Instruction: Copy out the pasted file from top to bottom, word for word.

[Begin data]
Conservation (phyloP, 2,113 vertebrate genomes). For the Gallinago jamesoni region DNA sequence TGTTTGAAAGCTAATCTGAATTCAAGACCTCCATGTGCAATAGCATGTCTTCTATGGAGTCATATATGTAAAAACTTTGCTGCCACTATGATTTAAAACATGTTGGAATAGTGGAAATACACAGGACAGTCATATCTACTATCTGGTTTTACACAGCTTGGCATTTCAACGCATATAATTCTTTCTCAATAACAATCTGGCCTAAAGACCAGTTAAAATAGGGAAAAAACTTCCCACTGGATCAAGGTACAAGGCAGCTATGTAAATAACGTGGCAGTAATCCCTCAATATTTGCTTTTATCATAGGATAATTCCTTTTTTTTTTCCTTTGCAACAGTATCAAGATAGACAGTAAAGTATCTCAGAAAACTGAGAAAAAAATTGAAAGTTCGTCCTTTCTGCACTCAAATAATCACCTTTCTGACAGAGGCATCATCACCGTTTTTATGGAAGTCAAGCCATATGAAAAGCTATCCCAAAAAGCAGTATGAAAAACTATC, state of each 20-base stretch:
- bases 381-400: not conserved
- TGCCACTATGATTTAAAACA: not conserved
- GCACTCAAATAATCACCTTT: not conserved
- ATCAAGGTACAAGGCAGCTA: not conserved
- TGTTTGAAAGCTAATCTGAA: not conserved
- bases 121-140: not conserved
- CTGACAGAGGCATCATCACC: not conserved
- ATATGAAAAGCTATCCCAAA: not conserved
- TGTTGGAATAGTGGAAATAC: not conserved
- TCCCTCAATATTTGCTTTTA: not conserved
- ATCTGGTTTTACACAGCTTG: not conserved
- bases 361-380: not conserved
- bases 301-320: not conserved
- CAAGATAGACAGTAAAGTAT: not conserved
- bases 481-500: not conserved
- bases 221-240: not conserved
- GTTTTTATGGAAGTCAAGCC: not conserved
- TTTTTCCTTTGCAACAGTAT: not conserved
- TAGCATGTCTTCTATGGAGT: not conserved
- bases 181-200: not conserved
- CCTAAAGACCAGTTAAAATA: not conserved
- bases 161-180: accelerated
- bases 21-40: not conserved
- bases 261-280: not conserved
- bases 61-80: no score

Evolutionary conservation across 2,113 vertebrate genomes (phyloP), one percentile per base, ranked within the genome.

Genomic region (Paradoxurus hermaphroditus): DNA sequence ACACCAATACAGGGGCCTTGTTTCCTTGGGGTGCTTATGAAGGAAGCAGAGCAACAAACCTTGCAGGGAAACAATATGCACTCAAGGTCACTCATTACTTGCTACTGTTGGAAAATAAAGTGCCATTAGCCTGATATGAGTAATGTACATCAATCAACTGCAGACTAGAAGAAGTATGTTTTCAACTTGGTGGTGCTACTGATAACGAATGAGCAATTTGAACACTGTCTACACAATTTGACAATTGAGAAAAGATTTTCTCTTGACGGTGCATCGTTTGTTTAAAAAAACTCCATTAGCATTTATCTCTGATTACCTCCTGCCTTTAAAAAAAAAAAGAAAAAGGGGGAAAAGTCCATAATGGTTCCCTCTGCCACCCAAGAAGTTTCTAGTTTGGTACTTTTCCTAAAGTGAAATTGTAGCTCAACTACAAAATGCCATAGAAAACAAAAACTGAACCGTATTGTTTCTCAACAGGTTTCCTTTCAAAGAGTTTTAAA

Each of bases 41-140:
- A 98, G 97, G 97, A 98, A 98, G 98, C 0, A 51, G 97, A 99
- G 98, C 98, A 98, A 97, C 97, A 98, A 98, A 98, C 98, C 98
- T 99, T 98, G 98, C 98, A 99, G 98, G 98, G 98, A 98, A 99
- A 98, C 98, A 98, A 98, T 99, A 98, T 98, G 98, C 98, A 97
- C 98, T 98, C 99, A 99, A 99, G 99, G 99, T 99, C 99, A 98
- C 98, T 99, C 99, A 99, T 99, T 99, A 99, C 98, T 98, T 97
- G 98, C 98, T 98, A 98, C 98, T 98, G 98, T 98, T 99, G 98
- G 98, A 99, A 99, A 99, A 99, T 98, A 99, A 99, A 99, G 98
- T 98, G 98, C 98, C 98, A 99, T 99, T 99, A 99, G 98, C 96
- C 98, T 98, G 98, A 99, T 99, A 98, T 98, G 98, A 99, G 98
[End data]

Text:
Conservation (phyloP, 2,113 vertebrate genomes). For the Gallinago jamesoni region DNA sequence TGTTTGAAAGCTAATCTGAATTCAAGACCTCCATGTGCAATAGCATGTCTTCTATGGAGTCATATATGTAAAAACTTTGCTGCCACTATGATTTAAAACATGTTGGAATAGTGGAAATACACAGGACAGTCATATCTACTATCTGGTTTTACACAGCTTGGCATTTCAACGCATATAATTCTTTCTCAATAACAATCTGGCCTAAAGACCAGTTAAAATAGGGAAAAAACTTCCCACTGGATCAAGGTACAAGGCAGCTATGTAAATAACGTGGCAGTAATCCCTCAATATTTGCTTTTATCATAGGATAATTCCTTTTTTTTTTCCTTTGCAACAGTATCAAGATAGACAGTAAAGTATCTCAGAAAACTGAGAAAAAAATTGAAAGTTCGTCCTTTCTGCACTCAAATAATCACCTTTCTGACAGAGGCATCATCACCGTTTTTATGGAAGTCAAGCCATATGAAAAGCTATCCCAAAAAGCAGTATGAAAAACTATC, state of each 20-base stretch:
- bases 381-400: not conserved
- TGCCACTATGATTTAAAACA: not conserved
- GCACTCAAATAATCACCTTT: not conserved
- ATCAAGGTACAAGGCAGCTA: not conserved
- TGTTTGAAAGCTAATCTGAA: not conserved
- bases 121-140: not conserved
- CTGACAGAGGCATCATCACC: not conserved
- ATATGAAAAGCTATCCCAAA: not conserved
- TGTTGGAATAGTGGAAATAC: not conserved
- TCCCTCAATATTTGCTTTTA: not conserved
- ATCTGGTTTTACACAGCTTG: not conserved
- bases 361-380: not conserved
- bases 301-320: not conserved
- CAAGATAGACAGTAAAGTAT: not conserved
- bases 481-500: not conserved
- bases 221-240: not conserved
- GTTTTTATGGAAGTCAAGCC: not conserved
- TTTTTCCTTTGCAACAGTAT: not conserved
- TAGCATGTCTTCTATGGAGT: not conserved
- bases 181-200: not conserved
- CCTAAAGACCAGTTAAAATA: not conserved
- bases 161-180: accelerated
- bases 21-40: not conserved
- bases 261-280: not conserved
- bases 61-80: no score

Evolutionary conservation across 2,113 vertebrate genomes (phyloP), one percentile per base, ranked within the genome.

Genomic region (Paradoxurus hermaphroditus): DNA sequence ACACCAATACAGGGGCCTTGTTTCCTTGGGGTGCTTATGAAGGAAGCAGAGCAACAAACCTTGCAGGGAAACAATATGCACTCAAGGTCACTCATTACTTGCTACTGTTGGAAAATAAAGTGCCATTAGCCTGATATGAGTAATGTACATCAATCAACTGCAGACTAGAAGAAGTATGTTTTCAACTTGGTGGTGCTACTGATAACGAATGAGCAATTTGAACACTGTCTACACAATTTGACAATTGAGAAAAGATTTTCTCTTGACGGTGCATCGTTTGTTTAAAAAAACTCCATTAGCATTTATCTCTGATTACCTCCTGCCTTTAAAAAAAAAAAGAAAAAGGGGGAAAAGTCCATAATGGTTCCCTCTGCCACCCAAGAAGTTTCTAGTTTGGTACTTTTCCTAAAGTGAAATTGTAGCTCAACTACAAAATGCCATAGAAAACAAAAACTGAACCGTATTGTTTCTCAACAGGTTTCCTTTCAAAGAGTTTTAAA

Each of bases 41-140:
- A 98, G 97, G 97, A 98, A 98, G 98, C 0, A 51, G 97, A 99
- G 98, C 98, A 98, A 97, C 97, A 98, A 98, A 98, C 98, C 98
- T 99, T 98, G 98, C 98, A 99, G 98, G 98, G 98, A 98, A 99
- A 98, C 98, A 98, A 98, T 99, A 98, T 98, G 98, C 98, A 97
- C 98, T 98, C 99, A 99, A 99, G 99, G 99, T 99, C 99, A 98
- C 98, T 99, C 99, A 99, T 99, T 99, A 99, C 98, T 98, T 97
- G 98, C 98, T 98, A 98, C 98, T 98, G 98, T 98, T 99, G 98
- G 98, A 99, A 99, A 99, A 99, T 98, A 99, A 99, A 99, G 98
- T 98, G 98, C 98, C 98, A 99, T 99, T 99, A 99, G 98, C 96
- C 98, T 98, G 98, A 99, T 99, A 98, T 98, G 98, A 99, G 98